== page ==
| Alone on Crestone
Even with some uncertainty about the recent conditions in the Sangres, I loaded up the car on Monday morning and headed for the S. Colony trailhead. I left Colorado Springs around 4am, and was at the Upper 2WD trailhead by 6:20am. I couldn't see any of the peaks on my approach, so I still wasn't sure how much snow, if any, remained on the peaks. I actually drove past the open gate at the newly maintained trailhead, crossed the creek, and started to head up the road - but quickly realized that my Forester wasn't up for this challenge. I parked a few paces past the creek crossing.
By 6:30am I was slogging up the trail.
As daylight broke and I caught glimpses of Broken Hand Peak and Crestone Needle, I was surprised and encouraged at how little snow remained.
By 7:30 I had passed the 4WD trailhead and was headed for the standard Crestone Needle route. There were several people camping along the trail, but I would see no one else on the entire route.
The sun spilled into the valley and warmed everything quickly - I shed layers like it was nobody's business. The mountain pikas were awake, squeaking, and climbing all over the place.
The Needle and the Lake
As the route elevates along the north face of Broken Hand Peak the sun is blocked and there is still several inches of snow and ice. I had an ice axe and Microspikes that were helpful during the approach to Broken Hand Pass. (Even on the my return, not much of the snow had melted, and I would guess its there to stay).
Large Cairns on the approach to Broken Hand Pass
Looking back down the route
The first obstacle was easily negotiated and the snow/ice didn't present to much of a hassle. I was soon over Broken Hand Pass and continued on towards the East Gully. The wind picked up here and would gust inconsistently for the rest of the climb.
Past the first obstacle.
Looking back down at Broken Hand Pass
The East Gully had a good amount of flowing water from the snowmelt. The route up was well-cairned and I didn't have too much trouble on the crossover to the West gully. Most of the snow could be avoided, but some spots were pretty sketchy. I had couple slips on loose rock and was thankful no one was behind me! I was in no rush though so I continued to proceed cautiously.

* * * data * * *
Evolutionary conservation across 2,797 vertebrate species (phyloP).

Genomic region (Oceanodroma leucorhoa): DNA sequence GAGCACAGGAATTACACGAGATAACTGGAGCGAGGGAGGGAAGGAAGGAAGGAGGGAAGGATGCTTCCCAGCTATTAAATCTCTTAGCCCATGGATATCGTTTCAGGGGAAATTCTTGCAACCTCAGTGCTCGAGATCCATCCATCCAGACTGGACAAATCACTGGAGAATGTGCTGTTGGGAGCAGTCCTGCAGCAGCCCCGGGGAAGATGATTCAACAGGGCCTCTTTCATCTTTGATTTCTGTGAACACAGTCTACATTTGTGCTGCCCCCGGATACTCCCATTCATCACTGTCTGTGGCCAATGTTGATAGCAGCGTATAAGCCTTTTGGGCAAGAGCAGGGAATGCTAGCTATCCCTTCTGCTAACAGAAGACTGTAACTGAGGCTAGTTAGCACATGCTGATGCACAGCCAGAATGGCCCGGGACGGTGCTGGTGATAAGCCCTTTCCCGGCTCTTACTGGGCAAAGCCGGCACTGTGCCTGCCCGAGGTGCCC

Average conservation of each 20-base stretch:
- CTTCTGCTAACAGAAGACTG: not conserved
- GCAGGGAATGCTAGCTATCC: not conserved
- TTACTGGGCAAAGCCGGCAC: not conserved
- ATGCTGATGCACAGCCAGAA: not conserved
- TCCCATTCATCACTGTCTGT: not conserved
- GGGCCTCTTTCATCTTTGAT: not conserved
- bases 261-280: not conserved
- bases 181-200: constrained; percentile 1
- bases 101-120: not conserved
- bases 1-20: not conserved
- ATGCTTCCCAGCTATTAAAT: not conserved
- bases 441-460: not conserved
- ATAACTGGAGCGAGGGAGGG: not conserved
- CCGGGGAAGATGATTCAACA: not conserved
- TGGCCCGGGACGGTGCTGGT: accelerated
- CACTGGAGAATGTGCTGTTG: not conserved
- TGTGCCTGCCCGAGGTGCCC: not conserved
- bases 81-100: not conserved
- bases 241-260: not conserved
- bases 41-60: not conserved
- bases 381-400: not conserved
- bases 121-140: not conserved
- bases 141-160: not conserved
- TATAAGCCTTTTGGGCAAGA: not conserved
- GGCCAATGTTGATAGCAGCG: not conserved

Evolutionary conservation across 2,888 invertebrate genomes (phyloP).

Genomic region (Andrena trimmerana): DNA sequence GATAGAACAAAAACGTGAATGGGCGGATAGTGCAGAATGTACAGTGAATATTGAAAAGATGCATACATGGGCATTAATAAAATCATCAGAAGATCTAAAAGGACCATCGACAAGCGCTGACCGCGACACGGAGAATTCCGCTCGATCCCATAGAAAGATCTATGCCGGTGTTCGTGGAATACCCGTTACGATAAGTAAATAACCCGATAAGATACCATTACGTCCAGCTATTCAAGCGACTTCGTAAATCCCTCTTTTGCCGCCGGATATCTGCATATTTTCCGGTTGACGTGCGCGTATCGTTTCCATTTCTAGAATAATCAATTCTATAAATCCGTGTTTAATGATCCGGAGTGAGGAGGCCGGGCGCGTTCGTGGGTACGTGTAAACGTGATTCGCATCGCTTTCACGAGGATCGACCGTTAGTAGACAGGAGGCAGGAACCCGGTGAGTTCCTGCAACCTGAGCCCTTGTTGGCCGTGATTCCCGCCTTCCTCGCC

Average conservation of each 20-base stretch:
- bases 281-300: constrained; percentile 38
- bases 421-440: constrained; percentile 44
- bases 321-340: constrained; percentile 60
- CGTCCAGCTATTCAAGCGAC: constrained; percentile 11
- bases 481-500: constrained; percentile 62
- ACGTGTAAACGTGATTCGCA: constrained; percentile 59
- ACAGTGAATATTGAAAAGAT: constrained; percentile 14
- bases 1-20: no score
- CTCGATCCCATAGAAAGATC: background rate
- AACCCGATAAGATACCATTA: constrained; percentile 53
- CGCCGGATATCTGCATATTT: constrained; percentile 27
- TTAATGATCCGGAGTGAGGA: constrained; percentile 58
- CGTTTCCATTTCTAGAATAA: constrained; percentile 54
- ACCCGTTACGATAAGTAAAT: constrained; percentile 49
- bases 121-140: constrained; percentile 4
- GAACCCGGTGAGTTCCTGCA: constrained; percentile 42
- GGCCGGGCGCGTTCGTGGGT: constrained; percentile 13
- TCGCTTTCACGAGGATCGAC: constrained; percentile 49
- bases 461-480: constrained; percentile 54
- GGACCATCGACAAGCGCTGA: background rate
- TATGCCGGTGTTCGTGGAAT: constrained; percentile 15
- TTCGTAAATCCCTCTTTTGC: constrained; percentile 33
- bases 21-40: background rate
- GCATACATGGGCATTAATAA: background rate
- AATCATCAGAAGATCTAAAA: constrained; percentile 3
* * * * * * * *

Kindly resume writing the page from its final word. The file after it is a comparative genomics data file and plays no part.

Getting tired here
I crested the west gully and was on the summit by 11:45am. I should mention that I saw footprints in the snow on several "alternate" routes that would have had me freaking out. On top the sky was clear and there were great views all around.
Broken Hand Peak
North to Crestone Peak
After spending about 1/2 hour on the summit I started down. This proved more interesting than the ascent. Despite the warnings on this site's route description and others, I somehow missed the entrance to the west gully. I actually started too far west and had some difficult class 3 and class 4 moves ahead once I realized I wasn't where I was supposed to be. Luckily there was a weakness in the rib separating me from the west gully and I was able to cross over and downclimb a steep section into the west gully. The descent was also more difficult with the snow/loose rock than the ascent had been - and I was thankful not to be kicking rocks down on anyone who might have been on the mountain with me. After exiting the gully the climb was uneventful and I was back at the 4WD trailhead by 2:50PM.
One last look at the Needle
The trail register had a few names in it headed for Humboldt, but I only saw a few other campers near the trailhead.
I made it back to the car around 3:40 and was happy to relax after a rewarding day in the Sangres.
The creek was higher than I realized it was in the dark. Not sure I'd cross it again, I think I'll just in the new lot - a wait, I'll have to.
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